The small things in life shine brightest as Lisa Thompson returns with an uplifting story of honesty and friendship, inspired by a very special robot.
At school, Anna’s been given a special task to partner up with the new girl Ellie. But it’s not as simple as it sounds.
Ellie can’t come to school because she’s unwell, so she attends class using a robot. Money is tight for Anna’s family, and she can’t really understand why the teacher has picked her to hang out with Ellie. Anna doesn’t have any fun hobbies or interests to talk about – not like Nia and the other girls. She listens enviously to their stories of swimming, street-dance, skiing and horse riding. Next to them she feels so small…
So when the girls are chatting at school one morning and Ellie asks Anna about what she did the previous evening, a little white lie pops out. Homework and the supermarket sound so dull but bowling and and a trip to the new ice cream parlour in town will surely impress Ellie.
Anna feels so much lighter, but soon one lie turns into another and before she knows it, she’s stuck in a tangled web – a fantasy life of ice skating lessons and meals out she wishes she had. When the web starts to fall apart, will she lose Ellie’s friendship forever?
At a time when the global pandemic has stripped back holidays, play dates, shopping trips and extra-curricular activities, the message about appreciating the smaller pleasures of life in this poignant new novella couldn’t be more pertinent.
When the truth is exposed, Ellie is able to show Anna that it’s the little things in life that are most important
“Sometimes it’s those small things that are best, we forget to enjoy them.”
Ellie teaches Anna that reading, baking and crafting are just as worthy pass-times as the more expensive activities the other girls partake in. Anna also learns that Nia’s exciting lifestyle isn’t all it’s cracked up to be and her overly busy schedule leaves her exhausted and unhappy.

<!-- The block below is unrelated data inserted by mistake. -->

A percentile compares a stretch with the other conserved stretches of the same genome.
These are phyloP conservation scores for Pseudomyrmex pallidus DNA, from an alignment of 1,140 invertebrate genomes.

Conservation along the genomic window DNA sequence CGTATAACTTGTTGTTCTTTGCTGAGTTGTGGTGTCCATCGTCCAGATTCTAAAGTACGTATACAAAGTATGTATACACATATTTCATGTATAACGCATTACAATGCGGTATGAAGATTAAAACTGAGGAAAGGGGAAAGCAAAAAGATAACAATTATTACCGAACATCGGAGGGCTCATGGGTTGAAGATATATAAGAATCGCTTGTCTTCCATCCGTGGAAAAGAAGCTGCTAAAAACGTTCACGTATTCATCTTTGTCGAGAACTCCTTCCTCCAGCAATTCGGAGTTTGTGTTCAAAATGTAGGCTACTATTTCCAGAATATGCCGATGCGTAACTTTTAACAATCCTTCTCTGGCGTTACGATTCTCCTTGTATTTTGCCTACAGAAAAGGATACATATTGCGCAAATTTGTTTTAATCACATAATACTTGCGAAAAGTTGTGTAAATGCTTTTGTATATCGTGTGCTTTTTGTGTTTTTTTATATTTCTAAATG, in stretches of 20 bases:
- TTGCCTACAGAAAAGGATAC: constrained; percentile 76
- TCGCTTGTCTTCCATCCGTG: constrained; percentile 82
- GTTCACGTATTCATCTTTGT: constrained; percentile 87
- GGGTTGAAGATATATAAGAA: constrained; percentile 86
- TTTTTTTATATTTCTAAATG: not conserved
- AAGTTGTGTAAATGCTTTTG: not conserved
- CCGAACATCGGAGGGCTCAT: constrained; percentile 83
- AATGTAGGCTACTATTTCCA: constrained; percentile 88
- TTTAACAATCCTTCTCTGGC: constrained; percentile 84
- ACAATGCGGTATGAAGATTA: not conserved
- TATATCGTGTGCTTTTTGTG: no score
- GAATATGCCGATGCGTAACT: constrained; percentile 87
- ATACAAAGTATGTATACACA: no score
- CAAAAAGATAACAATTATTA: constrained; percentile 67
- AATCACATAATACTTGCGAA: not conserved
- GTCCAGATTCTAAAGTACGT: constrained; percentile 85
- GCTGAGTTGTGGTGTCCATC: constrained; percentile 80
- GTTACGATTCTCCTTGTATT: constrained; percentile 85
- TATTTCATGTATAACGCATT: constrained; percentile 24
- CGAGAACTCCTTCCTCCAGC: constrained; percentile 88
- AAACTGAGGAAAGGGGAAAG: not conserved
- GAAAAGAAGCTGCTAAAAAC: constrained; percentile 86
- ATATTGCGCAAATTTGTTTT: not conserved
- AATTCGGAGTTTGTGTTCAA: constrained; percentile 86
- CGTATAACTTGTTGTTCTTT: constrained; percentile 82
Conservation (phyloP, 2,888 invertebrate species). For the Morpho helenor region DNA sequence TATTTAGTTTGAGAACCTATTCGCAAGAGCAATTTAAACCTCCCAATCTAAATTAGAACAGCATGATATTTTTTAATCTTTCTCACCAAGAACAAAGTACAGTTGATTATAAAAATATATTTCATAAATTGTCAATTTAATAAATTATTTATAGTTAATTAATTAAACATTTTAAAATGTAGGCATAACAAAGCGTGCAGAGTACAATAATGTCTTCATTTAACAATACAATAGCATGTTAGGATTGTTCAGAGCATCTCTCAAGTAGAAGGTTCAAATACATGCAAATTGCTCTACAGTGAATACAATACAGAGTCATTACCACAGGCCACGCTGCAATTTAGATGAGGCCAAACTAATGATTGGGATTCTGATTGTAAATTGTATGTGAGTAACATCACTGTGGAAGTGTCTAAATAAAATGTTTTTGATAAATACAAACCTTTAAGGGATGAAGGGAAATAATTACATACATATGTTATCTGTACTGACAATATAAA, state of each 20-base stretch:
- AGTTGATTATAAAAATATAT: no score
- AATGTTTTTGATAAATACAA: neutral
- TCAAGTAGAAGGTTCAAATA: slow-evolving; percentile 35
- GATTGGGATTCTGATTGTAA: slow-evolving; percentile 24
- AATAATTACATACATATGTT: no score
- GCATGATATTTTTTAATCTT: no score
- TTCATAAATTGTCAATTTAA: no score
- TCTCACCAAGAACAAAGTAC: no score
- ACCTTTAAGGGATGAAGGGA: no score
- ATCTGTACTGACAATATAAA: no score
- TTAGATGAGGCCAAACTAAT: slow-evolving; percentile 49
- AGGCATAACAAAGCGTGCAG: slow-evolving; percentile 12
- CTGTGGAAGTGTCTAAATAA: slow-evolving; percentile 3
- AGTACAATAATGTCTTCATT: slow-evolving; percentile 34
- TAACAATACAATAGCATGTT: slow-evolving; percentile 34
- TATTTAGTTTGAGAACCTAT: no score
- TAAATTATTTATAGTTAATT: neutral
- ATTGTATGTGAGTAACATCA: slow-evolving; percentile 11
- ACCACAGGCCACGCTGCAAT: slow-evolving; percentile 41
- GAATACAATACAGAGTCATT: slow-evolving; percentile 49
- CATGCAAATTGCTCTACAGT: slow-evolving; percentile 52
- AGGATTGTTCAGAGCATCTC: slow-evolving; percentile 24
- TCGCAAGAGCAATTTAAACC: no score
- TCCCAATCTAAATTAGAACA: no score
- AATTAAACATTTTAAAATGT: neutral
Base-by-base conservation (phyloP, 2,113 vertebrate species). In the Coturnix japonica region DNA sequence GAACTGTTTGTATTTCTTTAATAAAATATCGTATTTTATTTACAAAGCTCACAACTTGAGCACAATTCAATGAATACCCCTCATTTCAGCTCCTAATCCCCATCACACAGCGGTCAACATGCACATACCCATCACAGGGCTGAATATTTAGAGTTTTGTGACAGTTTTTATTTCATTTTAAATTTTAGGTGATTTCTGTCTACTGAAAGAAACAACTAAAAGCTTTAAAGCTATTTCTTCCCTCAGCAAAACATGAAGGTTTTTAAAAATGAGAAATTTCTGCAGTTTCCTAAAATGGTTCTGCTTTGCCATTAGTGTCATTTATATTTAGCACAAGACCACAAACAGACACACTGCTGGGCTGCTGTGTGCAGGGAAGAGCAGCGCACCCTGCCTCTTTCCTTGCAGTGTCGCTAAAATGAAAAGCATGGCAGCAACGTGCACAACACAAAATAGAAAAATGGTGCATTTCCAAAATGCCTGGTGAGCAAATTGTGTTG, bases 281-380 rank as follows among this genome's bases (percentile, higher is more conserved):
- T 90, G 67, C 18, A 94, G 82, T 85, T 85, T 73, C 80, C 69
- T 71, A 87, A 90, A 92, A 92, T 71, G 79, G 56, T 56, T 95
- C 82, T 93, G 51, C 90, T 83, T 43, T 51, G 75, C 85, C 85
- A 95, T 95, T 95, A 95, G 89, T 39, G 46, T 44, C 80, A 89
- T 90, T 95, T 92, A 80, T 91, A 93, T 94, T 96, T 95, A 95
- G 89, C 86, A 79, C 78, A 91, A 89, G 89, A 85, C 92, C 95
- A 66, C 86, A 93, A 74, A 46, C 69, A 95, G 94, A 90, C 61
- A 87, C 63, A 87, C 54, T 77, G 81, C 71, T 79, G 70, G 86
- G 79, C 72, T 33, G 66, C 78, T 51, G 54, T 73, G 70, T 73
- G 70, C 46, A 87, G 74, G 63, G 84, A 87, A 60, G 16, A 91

There’s so much pressure on children and families to ‘keep up’ with what can feel like an overwhelming array of clubs and activities. Anna felt on the edge of so many conversations because she didn’t have these activities in common with her classmates and I’m sure there are lots of children who can identify with this.
We realise, it was in actual fact Ellie who was chosen to be a support for Anna by wonderfully intuitive class teacher, Miss Burnell. This is such a sensitive depiction of Anna’s struggles and worries and as with all Lisa’s books, help children to understand and empathise with others.
About the author
On The Small Things Lisa says:
“I think that this year, more than ever, many of us have begun to appreciate the small things in our lives. This is what is at the heart of my story – a reminder to take a moment to appreciate that sometimes the little things are enough.”
Lisa was inspired to write the story after after a school visit, where a member of the audience was a robot being controlled by a child who wasn’t able to attend in person. Further research led her to No Isolation,a company which enables children to take part in school and other activities through the use of telepresecence robots that act as the child’s eyes, ears and voice in the classroom.
Lisa Thompson is the acclaimed author of several books for children, including the Carnegie Medal and Branford Boase nominated The Goldfish Boy and the Blue Peter Book Award shortlisted Owen and the Soldier.
Lisa’s other bestselling titles include The Light Jar, The Day I was Erased and The House of Clouds.
To find out more about Lisa’s work, visit Lisa Thompson Author here
The Small Things is published by Barrington Stoke and will be released on 3rd June 2021.
Barrington Stoke are an amazing publisher. Their accessible, novella length titles by top authors tempt me every time. The shorter length make for such a satisfying read – they’re irresistible!
With thanks to Barrington Stoke for sending me an advance copy of Lisa’s book to review.